Tuesday, October 18, 2016

The Twilight Zone Vortex 2016 Halloween Countdown #14: "The New Exhibit"

The Twilight Zone is an amazingly diverse program that offers stories of almost every conceivable theme and setting within the overall structure of intelligent modern fantasy. One area in which The Twilight Zone excelled was in the story of terror, exploring the darkest aspects of human existence in myriad ways. To celebrate the Halloween season, we’re counting down the 31 most frightening and unsettling moments from The Twilight Zone, one for each day of October. We’ll be revisiting some of the episodes we’ve already covered and looking ahead to episodes from the final three seasons of the series.                                                                                                                                    -JP

#14 - Nightmares in Wax, from “The New Exhibit,” season four, episode 115
Written by Jerry Sohl (credited to Charles Beaumont), directed by John Brahm, starring Martin Balsam

“The New Exhibit” is another grim offering on the series that walks the tightrope between supernatural and psychological horror. The story is cloaked in just enough ambiguity to conceal the true nature of the narrative and works equally well as a story of murderous wax figures imbued with life or as a story of a man in the middle of a homicidal breakdown unable to accept his horrid deeds. Horror stories revolving around wax effigies, particularly the effigies of famous murderers, was a well-worn theme by the time the series approached the material for an hour-long episode of the fourth season (see A.M. Burrage’s oft-adapted 1931 story “The Waxwork,” and the silent film Waxworks (1924)). There are some motifs of the horror story, ventriloquist dummies being another example, which are both enduring and versatile. “The New Exhibit” is one of the most evenly paced offerings from a generally uneven fourth season and consistent director John Brahm handles the proceedings effectively and without distracting flourishes. Brahm’s use of a perspective framing shot for the climactic moment in which the wax figures slowly come alive and move off their pedestals is brilliantly staged, giving the sequence the feeling of a picture coming horribly to life. Though some commentators have suggested “The New Exhibit” would be more appropriate for a series such as The Alfred Hitchcock Hour or Thriller (series which frequently presented stories of supernatural suspense), this notion flies in the face of the fact that The Twilight Zone frequently traveled along the paths of the horror story. One could argue that more horror stories were presented on the series than were science fiction stories, considering that the series rarely concerned itself with scientific inquiry and typically used the fantasy construct inherent in the science fiction story for its own purposes. One need only look to episodes such as “The Hitch-Hiker,” “The Howling Man,” “The Dummy,” or “The Masks” (or any others on this countdown) to see that the series was equally adept at the tale of supernatural terror as with any other type of tale, and perhaps more so.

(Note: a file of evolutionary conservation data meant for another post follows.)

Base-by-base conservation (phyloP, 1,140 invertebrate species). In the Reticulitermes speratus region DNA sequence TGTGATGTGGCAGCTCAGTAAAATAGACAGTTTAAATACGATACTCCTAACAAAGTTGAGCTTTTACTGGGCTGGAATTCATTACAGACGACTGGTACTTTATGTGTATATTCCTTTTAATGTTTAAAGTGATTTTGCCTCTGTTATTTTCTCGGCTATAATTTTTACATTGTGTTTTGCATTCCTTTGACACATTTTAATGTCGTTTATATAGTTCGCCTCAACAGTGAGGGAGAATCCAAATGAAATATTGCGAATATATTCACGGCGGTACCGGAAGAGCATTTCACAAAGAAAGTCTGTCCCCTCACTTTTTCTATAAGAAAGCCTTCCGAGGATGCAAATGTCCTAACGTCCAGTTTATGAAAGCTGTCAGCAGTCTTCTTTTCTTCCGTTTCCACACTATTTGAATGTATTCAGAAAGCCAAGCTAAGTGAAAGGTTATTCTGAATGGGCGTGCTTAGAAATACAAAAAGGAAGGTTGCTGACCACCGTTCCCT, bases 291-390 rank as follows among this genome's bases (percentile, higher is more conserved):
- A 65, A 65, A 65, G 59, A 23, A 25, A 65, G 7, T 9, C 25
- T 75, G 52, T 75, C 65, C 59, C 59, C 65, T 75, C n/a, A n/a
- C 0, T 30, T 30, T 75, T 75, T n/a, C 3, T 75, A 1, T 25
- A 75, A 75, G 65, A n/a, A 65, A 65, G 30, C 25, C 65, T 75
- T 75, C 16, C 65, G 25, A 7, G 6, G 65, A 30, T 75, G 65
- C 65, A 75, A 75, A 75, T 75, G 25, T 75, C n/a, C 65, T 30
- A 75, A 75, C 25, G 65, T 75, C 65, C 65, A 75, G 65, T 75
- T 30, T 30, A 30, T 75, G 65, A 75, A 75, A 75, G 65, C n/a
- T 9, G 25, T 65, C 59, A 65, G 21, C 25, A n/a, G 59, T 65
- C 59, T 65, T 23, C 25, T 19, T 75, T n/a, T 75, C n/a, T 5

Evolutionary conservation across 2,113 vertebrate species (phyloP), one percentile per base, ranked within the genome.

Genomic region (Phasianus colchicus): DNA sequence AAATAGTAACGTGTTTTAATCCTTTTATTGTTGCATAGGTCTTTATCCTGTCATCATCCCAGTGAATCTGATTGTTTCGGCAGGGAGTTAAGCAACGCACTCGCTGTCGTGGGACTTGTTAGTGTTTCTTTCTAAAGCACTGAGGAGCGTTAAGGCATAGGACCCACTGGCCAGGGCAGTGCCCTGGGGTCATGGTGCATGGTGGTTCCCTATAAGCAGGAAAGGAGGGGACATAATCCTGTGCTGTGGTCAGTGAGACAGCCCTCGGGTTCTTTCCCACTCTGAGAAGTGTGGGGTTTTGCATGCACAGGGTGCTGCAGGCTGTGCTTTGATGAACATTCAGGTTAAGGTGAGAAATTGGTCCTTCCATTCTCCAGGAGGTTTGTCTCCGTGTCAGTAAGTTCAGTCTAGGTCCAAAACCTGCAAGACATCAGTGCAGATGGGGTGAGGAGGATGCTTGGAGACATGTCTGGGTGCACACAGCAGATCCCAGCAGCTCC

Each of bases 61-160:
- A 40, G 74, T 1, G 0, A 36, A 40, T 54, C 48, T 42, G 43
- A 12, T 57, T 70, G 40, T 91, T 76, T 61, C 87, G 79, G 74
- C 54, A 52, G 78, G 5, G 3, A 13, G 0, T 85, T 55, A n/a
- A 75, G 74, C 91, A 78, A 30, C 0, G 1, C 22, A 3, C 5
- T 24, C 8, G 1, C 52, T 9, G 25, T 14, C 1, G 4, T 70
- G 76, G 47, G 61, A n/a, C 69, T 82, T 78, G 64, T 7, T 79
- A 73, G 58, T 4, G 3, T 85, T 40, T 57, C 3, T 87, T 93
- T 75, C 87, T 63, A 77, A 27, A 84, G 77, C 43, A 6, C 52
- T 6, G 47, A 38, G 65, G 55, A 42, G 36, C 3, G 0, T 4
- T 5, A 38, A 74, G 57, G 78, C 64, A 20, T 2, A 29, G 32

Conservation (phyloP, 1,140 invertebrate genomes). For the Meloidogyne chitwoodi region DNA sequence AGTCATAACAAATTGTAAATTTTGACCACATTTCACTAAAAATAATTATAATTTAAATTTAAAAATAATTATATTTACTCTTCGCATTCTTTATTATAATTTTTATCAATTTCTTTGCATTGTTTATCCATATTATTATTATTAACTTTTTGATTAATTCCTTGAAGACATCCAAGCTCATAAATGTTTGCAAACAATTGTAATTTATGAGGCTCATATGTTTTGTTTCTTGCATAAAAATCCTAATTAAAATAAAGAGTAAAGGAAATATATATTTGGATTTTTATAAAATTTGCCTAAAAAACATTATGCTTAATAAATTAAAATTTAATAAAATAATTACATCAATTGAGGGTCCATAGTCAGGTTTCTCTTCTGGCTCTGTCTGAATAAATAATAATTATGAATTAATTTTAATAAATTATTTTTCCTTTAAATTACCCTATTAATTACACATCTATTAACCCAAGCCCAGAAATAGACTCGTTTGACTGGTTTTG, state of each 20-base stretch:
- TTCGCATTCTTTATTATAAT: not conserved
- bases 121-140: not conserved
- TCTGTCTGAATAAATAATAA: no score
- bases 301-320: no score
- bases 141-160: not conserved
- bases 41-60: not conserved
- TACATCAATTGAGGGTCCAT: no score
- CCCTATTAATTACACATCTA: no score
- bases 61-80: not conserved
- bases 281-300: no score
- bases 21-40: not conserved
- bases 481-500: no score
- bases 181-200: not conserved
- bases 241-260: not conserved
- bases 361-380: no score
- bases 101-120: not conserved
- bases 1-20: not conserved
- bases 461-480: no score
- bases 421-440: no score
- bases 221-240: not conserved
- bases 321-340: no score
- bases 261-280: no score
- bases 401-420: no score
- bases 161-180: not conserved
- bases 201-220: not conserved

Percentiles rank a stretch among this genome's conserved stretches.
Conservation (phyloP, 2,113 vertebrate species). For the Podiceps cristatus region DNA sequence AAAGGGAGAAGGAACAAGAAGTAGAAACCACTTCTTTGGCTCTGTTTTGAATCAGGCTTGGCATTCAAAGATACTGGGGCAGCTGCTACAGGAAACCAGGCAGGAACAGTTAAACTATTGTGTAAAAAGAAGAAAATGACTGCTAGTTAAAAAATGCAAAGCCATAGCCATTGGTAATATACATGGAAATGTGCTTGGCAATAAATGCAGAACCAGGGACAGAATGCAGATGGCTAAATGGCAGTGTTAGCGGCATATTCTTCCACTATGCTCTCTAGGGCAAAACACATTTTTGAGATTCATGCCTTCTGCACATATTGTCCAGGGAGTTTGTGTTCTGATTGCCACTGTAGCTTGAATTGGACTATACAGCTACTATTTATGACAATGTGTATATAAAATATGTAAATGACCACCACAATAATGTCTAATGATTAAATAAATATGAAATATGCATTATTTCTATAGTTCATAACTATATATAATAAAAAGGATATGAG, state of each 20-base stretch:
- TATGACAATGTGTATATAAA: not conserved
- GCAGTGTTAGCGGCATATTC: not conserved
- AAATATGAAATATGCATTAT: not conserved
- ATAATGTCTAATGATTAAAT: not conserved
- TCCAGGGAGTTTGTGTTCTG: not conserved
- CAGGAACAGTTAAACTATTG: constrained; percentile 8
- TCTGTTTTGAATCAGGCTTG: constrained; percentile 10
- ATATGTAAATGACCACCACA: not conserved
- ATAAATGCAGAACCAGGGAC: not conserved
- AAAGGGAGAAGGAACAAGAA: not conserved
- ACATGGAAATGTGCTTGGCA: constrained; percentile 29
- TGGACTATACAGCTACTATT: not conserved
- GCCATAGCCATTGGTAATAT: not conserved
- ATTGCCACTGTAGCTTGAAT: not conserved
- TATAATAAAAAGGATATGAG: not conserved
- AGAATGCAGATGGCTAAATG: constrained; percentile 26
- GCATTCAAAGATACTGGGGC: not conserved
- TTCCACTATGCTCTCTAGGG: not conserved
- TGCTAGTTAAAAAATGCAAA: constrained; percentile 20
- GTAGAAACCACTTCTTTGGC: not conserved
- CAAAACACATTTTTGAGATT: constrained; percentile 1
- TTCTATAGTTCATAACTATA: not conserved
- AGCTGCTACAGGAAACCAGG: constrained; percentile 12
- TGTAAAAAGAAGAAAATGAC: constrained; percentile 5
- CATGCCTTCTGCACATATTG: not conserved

-“The New Exhibit” is the first of three episodes of the series which were ghost-written by science fiction author Jerry Sohl and presented as the work of regular series writer Charles Beaumont. Beaumont became very ill from an aggressive form of mental degeneration that has been attributed to everything from early onset Alzheimer’s to lead poisoning. Beaumont soon lost his ability to write but had acquired numerous writing assignments including work for The Twilight Zone. In an effort to honor his commitments and continue to provide for his family, Beaumont entered into an agreement with his friend Jerry Sohl in which Sohl would provide scripts for The Twilight Zone under Beaumont’s name for fifty percent of the payment. Sohl, himself an accomplished writer for television, agreed to this arrangement largely because the Beaumont household had begun to struggle financially under the burden of Beaumont’s debilitating illness. What remains unclear, even at this late a date, is what, if anything, Beaumont contributed to the three teleplays, which also included the fifth season episodes “Living Doll” and “Queen of the Nile,” this latter episode a virtual remake of Beaumont’s first season episode, “Long Live Walter Jameson.” 


  1. I just have a vague memory of this one but I always love a good story involving waxworks! They are so creepy!

  2. Most of the episode proves itself at least as chilling as comparatively "Perchance To Dream" and "The Dummy". The wax figures in action commiting all those murders is a nightmarish sight in itself, and never is the viewer bored or uninvolved. What's more, this is a standout amongst the otherwise humid fourth season assortment, almost....but as various reviewers have noted, and it pains me to cite their justifyable observations as to the resolution of the show, I just can't help but agree that perhaps Jerry Sohl couldn't think up who should get the rap for the murders, so it was a hurried choice but to lay them, and we know it was absolutely not doable, at Senescu's door. HE didn't commit the murders. This episode could have taken four stars, but for that slapdash ending, all it can have is three. But it remains a remarkable exception in a doleful season of padded, stretchy episodes.